Search within this web site:

you are here ::

United States Expansion, The Indian Removal Act

Civilized Tribes, Southern state governments, President Jackson, Native American resistance, President James Monroe

With the expansion of the white agricultural frontier came the final blows to Native American independence east of the Mississippi. In New York, the once mighty Iroquois were limited to reservations near the new towns of Buffalo and Syracuse; many of the Iroquois moved to Canada. The Shawnee, who had led Native American resistance in the Northwest Territory until 1815, were scattered. Many of the most defiant members moved to Canada. Others relocated to Missouri, then to Mexican territory in east Texas or to eastern Kansas.

In the South the 60,000 remaining Cherokee, Choctaw, Chickasaw, Creek, and Seminole were pressured by the national government to sell away most of their land at pennies per acre. Legislation passed in 1819 provided small amounts of government money to train southern Native Americans in plow agriculture and Christianity on their reduced lands. The plan took hold among many of them, and whites began calling them the Five Civilized Tribes. But even as these efforts continued, settlers moved onto lands that Native Americans had not ceded while the federal government looked the other way. In his final annual message to Congress in 1824, President James Monroe recommended that the indigenous peoples who remained in the east be removed to new lands west of the Mississippi.

The Cherokee, Creek, Choctaw, and Chickasaw nations rejected the idea of removal and insisted that the national government live up to the treaties that guaranteed them what was left of their territory. At the same time, Southern state governments insisted that they and not the federal government had jurisdiction over Native American lands within their borders. The claim reinforced southern notions of states’ rights; it also held the promise of more Native American land for settlers.

The situation reached a crisis in Georgia, where Governor George Troup extended state jurisdiction to Native American lands and began giving the lands to poor whites by means of a lottery in 1825. Troup also sent state surveyors onto Creek lands and warned President John Quincy Adams not to interfere with this exercise of state authority. Faced with this threatening situation the Creek and the Cherokee reorganized themselves as political nations, stripping local chiefs of power and giving it to national councils. In 1827 the Cherokee nation declared itself a republic with its own government, courts, police, and constitution.

By 1830 the situation had become a crisis. New president Andrew Jackson, a Tennessee plantation owner and a famous fighter of Native Americans, refused to exercise federal jurisdiction over Native American affairs, allowing southern states to find their own solutions. The Cherokee took the state of Georgia to court, and in 1832, in the case of Worcester v. Georgia, John Marshall, chief justice of the Supreme Court of the United States, ruled that Georgia’s extension of its authority over Cherokee land was unconstitutional. President Jackson simply refused to enforce the decision, allowing southern states to continue to encroach on Native American lands.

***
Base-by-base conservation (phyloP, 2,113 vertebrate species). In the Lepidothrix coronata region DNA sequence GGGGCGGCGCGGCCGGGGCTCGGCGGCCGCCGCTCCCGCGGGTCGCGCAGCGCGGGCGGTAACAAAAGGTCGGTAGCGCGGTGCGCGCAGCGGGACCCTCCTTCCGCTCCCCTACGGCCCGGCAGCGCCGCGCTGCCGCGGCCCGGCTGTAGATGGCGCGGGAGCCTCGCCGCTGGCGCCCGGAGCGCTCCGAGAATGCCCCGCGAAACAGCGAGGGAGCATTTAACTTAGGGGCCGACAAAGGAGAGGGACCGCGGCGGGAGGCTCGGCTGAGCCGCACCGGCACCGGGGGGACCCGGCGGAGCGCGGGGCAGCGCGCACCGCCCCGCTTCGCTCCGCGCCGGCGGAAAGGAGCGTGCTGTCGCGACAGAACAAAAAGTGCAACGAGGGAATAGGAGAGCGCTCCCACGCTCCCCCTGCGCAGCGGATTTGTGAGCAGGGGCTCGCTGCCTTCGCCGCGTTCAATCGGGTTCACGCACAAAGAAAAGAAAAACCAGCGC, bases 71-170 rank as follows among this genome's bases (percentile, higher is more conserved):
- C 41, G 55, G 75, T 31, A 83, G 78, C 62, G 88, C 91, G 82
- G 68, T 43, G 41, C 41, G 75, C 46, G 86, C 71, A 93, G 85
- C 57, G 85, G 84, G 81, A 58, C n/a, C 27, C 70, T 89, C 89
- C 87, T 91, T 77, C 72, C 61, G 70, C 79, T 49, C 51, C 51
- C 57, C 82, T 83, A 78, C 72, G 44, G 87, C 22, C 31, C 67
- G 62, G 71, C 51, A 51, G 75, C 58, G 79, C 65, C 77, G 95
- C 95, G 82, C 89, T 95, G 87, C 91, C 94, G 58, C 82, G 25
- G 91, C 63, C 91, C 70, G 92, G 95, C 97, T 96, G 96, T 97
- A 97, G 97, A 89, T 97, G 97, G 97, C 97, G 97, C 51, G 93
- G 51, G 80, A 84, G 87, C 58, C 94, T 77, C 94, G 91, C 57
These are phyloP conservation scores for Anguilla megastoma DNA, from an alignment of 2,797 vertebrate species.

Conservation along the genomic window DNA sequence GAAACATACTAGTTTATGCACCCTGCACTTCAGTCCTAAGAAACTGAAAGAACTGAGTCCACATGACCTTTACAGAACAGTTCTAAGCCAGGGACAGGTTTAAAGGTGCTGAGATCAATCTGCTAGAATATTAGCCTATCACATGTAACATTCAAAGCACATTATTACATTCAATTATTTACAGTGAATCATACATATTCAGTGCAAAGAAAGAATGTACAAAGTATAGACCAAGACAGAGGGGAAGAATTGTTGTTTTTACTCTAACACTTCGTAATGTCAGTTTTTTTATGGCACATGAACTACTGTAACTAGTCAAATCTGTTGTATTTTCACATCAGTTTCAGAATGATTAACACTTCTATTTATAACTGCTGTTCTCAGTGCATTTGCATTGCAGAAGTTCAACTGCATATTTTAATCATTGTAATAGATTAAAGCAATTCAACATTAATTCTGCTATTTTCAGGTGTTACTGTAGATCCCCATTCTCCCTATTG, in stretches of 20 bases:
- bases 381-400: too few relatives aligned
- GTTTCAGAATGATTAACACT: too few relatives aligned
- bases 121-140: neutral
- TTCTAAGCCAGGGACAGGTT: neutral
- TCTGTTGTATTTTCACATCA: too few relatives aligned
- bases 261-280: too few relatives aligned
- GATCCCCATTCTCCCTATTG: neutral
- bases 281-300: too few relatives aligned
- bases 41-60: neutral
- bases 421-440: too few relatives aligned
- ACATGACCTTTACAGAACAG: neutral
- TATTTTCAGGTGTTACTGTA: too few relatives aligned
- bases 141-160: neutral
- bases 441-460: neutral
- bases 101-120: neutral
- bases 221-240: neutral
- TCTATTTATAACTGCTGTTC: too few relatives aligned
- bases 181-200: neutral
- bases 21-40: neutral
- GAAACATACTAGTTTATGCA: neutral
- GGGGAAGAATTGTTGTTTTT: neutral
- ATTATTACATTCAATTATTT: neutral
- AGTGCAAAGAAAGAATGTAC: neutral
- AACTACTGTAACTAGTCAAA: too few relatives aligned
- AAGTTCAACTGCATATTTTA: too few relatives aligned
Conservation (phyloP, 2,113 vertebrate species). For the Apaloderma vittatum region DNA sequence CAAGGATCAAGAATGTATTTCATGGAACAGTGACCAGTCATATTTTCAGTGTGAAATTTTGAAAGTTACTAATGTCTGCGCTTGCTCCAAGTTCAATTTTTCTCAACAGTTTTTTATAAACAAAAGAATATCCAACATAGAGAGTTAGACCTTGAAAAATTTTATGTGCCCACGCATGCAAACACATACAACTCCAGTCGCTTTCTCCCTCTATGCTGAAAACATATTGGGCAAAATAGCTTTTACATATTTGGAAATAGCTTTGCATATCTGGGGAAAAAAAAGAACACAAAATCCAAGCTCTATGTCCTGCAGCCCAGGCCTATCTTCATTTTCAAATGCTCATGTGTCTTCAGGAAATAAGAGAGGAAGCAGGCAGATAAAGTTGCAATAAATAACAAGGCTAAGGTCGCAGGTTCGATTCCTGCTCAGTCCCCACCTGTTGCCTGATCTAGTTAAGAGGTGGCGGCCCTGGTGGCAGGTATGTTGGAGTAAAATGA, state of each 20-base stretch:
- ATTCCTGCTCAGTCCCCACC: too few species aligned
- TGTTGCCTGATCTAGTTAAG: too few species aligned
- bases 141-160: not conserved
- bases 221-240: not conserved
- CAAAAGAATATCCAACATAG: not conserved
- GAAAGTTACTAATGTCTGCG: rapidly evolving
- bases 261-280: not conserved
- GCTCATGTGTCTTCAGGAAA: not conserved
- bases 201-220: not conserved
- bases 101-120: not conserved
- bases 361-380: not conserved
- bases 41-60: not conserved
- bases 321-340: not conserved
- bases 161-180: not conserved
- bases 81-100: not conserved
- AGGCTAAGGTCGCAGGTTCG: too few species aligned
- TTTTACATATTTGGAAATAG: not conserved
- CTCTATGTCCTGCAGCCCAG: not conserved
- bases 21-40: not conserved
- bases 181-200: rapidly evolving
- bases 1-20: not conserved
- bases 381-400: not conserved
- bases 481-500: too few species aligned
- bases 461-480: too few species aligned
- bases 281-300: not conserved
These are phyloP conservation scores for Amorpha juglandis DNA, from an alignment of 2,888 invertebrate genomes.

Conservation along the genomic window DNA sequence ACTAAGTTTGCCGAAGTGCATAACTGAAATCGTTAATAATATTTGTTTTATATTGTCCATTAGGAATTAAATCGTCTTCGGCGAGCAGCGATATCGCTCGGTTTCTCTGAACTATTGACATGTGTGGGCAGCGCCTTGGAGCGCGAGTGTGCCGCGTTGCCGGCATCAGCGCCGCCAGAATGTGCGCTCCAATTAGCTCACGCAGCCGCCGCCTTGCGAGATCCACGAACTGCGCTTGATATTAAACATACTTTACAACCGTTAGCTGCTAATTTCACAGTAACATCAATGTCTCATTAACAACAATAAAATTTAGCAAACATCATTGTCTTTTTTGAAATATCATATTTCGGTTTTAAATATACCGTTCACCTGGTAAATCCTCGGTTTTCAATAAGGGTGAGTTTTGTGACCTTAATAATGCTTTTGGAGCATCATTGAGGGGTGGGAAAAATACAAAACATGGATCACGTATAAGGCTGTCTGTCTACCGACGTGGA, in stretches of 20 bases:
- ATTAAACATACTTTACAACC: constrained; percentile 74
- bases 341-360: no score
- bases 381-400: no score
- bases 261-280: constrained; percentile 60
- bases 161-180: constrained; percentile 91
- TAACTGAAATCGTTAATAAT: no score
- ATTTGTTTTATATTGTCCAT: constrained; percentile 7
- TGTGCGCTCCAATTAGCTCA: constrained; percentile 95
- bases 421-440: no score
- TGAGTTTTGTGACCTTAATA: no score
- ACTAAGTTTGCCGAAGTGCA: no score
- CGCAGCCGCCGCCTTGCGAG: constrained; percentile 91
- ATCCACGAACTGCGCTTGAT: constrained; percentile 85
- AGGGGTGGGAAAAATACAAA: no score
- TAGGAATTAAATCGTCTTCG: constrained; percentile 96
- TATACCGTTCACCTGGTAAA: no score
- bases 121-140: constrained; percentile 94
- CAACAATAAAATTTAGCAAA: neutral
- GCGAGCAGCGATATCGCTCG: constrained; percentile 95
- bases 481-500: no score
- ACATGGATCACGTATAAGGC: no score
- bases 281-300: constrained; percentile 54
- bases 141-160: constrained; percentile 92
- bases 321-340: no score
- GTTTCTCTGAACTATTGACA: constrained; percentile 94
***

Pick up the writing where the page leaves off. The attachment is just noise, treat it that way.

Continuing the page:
In the Indian Removal Act of 1830, Congress—with Jackson’s blessing—offered Native American peoples east of the Mississippi federal land to the west, where the United States government had the authority to protect them. Many of them accepted. Then in 1838, Jackson’s successor, Martin Van Buren, sent the U.S. Army to evict 18,000 to 20,000 Cherokee remaining in the South and move them to what is today Oklahoma. In all, 4,000 Native Americans died on the march that became known as the Trail of Tears. Jackson, who more than any other person was responsible for this removal policy, argued, “What good man would prefer a country covered with forests and ranged by a few thousand savages to our extensive Republic, studded with cities, towns and prosperous farms, embellished with all the improvements which art can devise or industry execute, occupied by more than 12,000,000 happy people, and filled with all the blessings of liberty, civilization, and religion?” Again, the white empire of land and liberty came at the expense of other races.

Article key phrases:

Civilized Tribes, Southern state governments, President Jackson, Native American resistance, President James Monroe, Martin Van Buren, blessings of liberty, Native American lands, President John Quincy Adams, Native American peoples, Indian Removal Act, Cherokee nation, new lands, Trail of Tears, federal jurisdiction, poor whites, Northwest Territory, happy people, John Marshall, pennies, Choctaw, Chickasaw, Seminole, Shawnee, state of Georgia, east Texas, southern states, savages, settlers, lottery, indigenous peoples, Cherokee, civilization, Syracuse, Native Americans, chief justice, removal policy, national government, Christianity, United States government, Army, Supreme Court, forests, Mississippi, whites, Creek, constitution, races, treaties, Oklahoma, borders, Missouri, courts, federal government, Georgia, expense, towns, cities, expansion, crisis, republic, good man, reservations, jurisdiction, Congress, claim, promise, authority, police, improvements, religion, situation, hold, Canada, Legislation, decision, west, United States, plan, person, government, New York, east, South, way, efforts, country, time, solutions, industry


Search within this web site: